Four Questions--Part 2A--What Is Contemplation?

| | Comments (1)

I think the best way for me to approach this question is to give some quotes from others that begin to describe at least subjectively what contemplation is and cap it with a formal definition. Then I will try to say what I mean when I use the word--a combination of subjective experience and formal definition.

Once again, Neil's quotations below provide and nice beginning to our discussion. Coming from Protestant writers, they show that the experience of contemplation is not confined to vowed religious or even to Catholics alone; not that anyone implied they were. But sometimes I think that these forms of prayer are seen as so abstruse as to transcend any ordinary individual's ability. Well, of course they do, because they come from God; however, I do believe God invites everyone into at least some aspects of this form of prayer.

Following is an excerpt from Neil's post below in which he includes writings of some of the major protestant mystics and "Divines."

Here are, for instance, a few very insightful quotations from Calvinist authors:

"Contemplation is a prayer in which our entire being is taken hold of by wonder at Godís love."
-- Brother Roger of Taize, meditation, 1 Jan 2004

"The spiritual intense fixation of the mind, by contemplation on God in Christ, until the soul be as it were swallowed up in admiration and delight, and being brought unto an utter loss, through the infiniteness of those excellencies which it doth admire and adore, it returns again into its own abasements, out of a sense of its infinite distance from what it would absolutely and eternally embrace, and, withal, the inexpressible rest and satisfaction which the will and affections receive in their approaches to the eternal Fountain of goodness, are things to be aimed at in prayer, and which, through the riches of divine condescension, are frequently enjoyed. The soul is hereby raised and ravished, not into ecstasies or unaccountable raptures, not acted into motions above the power of its own understanding and will; but in all the faculties and affections of it, through the effectual workings of the Spirit of grace and the lively impressions of divine love, with intimations of the relations and kindness of God, is filled with rest, in 'joy unspeakable and full of glory.'"
-- John Owen, "The Work of the Holy Spirit in Prayer"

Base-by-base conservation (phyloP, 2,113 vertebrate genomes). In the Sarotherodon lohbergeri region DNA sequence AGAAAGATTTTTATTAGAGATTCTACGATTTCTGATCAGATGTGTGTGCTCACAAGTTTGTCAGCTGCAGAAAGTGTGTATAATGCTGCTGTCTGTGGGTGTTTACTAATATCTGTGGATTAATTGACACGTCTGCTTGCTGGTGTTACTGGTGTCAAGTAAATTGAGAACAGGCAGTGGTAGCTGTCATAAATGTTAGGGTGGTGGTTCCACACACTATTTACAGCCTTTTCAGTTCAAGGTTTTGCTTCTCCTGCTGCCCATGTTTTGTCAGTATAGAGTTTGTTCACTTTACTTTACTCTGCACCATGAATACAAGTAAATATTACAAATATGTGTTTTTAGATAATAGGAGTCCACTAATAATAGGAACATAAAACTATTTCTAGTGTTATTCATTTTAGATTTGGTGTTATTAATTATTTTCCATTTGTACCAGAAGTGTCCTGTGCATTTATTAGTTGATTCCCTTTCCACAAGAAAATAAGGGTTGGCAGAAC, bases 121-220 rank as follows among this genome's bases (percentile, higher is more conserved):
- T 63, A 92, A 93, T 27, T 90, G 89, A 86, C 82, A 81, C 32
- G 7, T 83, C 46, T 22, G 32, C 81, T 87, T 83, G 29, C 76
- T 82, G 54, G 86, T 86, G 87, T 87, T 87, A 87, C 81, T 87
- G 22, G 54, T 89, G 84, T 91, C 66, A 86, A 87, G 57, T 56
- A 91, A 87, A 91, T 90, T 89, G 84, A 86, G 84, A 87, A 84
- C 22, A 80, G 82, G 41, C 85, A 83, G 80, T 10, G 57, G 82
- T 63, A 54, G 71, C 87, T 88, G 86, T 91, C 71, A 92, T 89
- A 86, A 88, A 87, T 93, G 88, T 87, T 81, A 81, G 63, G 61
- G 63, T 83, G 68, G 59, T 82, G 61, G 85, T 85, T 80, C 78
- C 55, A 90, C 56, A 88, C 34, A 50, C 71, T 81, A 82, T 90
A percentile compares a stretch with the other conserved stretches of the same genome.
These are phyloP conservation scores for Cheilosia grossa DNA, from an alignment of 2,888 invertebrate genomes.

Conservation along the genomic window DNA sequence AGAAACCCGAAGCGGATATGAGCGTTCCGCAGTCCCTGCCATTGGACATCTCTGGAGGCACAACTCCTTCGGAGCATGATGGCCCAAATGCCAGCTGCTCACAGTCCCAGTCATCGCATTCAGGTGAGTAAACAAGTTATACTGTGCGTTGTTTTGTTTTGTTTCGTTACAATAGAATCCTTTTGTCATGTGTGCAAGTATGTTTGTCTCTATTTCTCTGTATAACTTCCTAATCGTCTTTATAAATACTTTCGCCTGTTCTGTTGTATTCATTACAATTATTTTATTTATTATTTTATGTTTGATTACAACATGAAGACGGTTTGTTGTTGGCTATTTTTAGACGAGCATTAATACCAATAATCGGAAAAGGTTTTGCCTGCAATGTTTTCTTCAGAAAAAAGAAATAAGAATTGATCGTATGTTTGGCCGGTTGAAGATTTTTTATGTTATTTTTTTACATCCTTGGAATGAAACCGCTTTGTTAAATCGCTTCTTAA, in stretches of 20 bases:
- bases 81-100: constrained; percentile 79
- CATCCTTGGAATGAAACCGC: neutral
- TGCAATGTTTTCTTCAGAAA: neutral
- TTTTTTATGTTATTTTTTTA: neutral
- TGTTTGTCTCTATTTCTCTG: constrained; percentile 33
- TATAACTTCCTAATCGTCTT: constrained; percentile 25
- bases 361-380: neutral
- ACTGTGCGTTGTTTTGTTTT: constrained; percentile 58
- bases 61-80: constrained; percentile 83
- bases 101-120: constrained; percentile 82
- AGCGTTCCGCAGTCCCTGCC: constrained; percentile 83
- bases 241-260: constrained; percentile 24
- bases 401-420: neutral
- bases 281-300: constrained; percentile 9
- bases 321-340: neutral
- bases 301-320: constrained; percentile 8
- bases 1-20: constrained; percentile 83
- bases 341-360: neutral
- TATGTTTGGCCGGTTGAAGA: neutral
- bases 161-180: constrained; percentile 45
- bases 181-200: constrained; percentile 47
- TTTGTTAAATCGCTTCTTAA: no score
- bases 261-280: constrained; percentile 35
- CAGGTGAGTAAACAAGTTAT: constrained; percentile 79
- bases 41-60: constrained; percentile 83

"God's excellency, his wisdom, his purity and love, seemed to appear in everything; in the sun, moon and stars; in the clouds, and blue sky; in the grass, flowers, trees; in the water, and all nature; which used greatly to fix my mind. I often used to sit and view the moon, for a long time; and so in the day time spent much time in viewing the clouds and sky, to behold the sweet glory of God in these things: in the mean time, singing forth with a low voice, my contemplations of the Creator and Redeemer. And scarce any thing, among all the works of nature, was so sweet to me as thunder and lightning. Formerly, nothing had been so terrible to me ... But now, on the contrary it rejoiced me. I felt God at the first appearance of a thunderstorm. And used to take the opportunity at such times to fix myself to view the clouds, and see the lightning's play, and hear the majestic and awful voice of God's thunder: which often times was exceeding entertaining, leading me to sweet contemplations of my great and glorious God."
-- Jonathan Edwards, "Personal Narrative"

All of these quotations define the experience of contemplation and get at the definition, but subjectively; that is, this is what the pray-er experienced in the course of prayer. This is what we might term an "experiential definition." This is what it felt like to be caught up in contemplation. These experiences are probably correlative to what St. John of the Cross and St. Teresa of Avila refer to as the "consolations" of prayer. They are not experiences to be sought after in themselves, but they are small foretastes of what the experience of Union might be like. Their purpose is to lead the person praying more deeply into prayer.

Later stages of this prayer are described by St. Teresa of Avila in a very simple phrase, "Mira que tu mira." Which, I'm told, roughly translates to "Look at the One who is looking at you." This implies a gaze of love into the face of the beloved.

(Stay tuned for more.)

Bookmark and Share


Thank you for putting the above experiences for us to see and then showing that this was what St. John of the Cross and St. Teresa of Avila meant by "consolations". Sometimes the saints use words in their writings that I don't understand and because of their modesty they are prevented from giving the details.

Thank you for reminding us that these are gifts and we are not to seek after them. We are to always seek the giver of the gifts and not the gifts themselves.



About this Entry

This page contains a single entry by Steven Riddle published on April 26, 2004 7:47 AM.

Reading into Oblivion was the previous entry in this blog.

Prayer Requests 4/27/04 is the next entry in this blog.

Find recent content on the main index or look in the archives to find all content.

My Blogroll